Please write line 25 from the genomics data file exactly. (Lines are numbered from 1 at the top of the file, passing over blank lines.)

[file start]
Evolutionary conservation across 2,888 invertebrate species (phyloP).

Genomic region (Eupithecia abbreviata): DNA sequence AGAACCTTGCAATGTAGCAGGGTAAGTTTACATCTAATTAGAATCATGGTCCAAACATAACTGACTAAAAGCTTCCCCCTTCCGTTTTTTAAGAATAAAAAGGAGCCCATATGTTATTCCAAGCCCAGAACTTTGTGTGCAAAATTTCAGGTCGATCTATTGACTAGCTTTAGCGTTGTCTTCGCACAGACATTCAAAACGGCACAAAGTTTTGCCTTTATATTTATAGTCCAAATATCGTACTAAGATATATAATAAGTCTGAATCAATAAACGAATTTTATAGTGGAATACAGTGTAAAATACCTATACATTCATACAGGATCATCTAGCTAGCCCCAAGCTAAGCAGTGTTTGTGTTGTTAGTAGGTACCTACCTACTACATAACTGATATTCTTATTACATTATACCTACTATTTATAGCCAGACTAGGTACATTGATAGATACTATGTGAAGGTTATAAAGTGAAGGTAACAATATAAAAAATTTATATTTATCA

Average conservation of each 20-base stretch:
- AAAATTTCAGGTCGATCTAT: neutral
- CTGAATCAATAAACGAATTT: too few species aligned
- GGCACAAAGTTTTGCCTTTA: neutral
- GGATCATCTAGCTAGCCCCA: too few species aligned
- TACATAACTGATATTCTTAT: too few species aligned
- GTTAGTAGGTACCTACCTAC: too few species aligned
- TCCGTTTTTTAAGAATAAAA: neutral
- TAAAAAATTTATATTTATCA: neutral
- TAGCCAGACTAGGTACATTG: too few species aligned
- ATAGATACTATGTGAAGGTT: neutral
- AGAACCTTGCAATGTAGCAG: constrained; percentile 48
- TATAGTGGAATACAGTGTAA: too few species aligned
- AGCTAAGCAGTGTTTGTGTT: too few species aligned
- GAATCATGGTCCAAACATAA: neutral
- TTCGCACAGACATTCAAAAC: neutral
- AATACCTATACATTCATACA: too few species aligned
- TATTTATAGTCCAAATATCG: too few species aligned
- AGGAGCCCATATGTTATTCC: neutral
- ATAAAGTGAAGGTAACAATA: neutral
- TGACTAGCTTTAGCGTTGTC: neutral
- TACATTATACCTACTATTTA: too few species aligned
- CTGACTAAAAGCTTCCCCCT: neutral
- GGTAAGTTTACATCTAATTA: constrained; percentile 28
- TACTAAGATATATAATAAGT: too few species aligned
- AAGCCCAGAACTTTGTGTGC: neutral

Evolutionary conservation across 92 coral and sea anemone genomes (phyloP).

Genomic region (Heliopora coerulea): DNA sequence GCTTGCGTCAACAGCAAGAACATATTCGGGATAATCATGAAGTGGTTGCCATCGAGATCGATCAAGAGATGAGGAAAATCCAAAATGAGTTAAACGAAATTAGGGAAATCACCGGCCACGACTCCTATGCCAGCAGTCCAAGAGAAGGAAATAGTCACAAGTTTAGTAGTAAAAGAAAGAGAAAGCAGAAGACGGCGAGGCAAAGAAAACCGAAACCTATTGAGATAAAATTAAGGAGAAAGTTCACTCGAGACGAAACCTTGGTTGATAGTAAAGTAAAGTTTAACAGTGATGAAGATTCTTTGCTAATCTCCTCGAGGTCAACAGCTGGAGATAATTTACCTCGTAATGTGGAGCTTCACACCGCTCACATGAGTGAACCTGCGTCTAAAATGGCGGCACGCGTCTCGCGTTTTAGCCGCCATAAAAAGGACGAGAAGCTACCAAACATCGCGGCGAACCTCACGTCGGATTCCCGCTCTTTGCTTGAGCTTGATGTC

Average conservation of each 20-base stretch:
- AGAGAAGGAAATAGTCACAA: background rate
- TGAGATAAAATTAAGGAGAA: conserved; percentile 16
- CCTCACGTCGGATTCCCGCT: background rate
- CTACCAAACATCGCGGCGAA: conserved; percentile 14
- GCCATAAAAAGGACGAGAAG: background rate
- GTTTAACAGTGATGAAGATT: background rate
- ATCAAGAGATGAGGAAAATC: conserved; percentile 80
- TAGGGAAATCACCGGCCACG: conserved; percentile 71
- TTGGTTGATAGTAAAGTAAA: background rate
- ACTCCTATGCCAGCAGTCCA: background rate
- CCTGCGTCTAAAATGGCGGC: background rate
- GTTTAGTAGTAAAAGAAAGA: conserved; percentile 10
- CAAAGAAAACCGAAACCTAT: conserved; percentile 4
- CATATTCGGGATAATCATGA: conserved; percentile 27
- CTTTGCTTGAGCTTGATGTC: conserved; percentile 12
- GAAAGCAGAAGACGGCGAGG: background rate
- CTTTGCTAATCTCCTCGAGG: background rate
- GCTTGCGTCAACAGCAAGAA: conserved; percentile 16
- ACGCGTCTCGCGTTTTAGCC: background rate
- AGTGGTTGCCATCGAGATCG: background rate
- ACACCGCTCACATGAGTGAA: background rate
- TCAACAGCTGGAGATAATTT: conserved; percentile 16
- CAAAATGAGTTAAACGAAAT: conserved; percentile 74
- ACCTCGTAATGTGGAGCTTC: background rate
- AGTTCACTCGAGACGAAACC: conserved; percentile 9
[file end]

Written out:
- CTGACTAAAAGCTTCCCCCT: neutral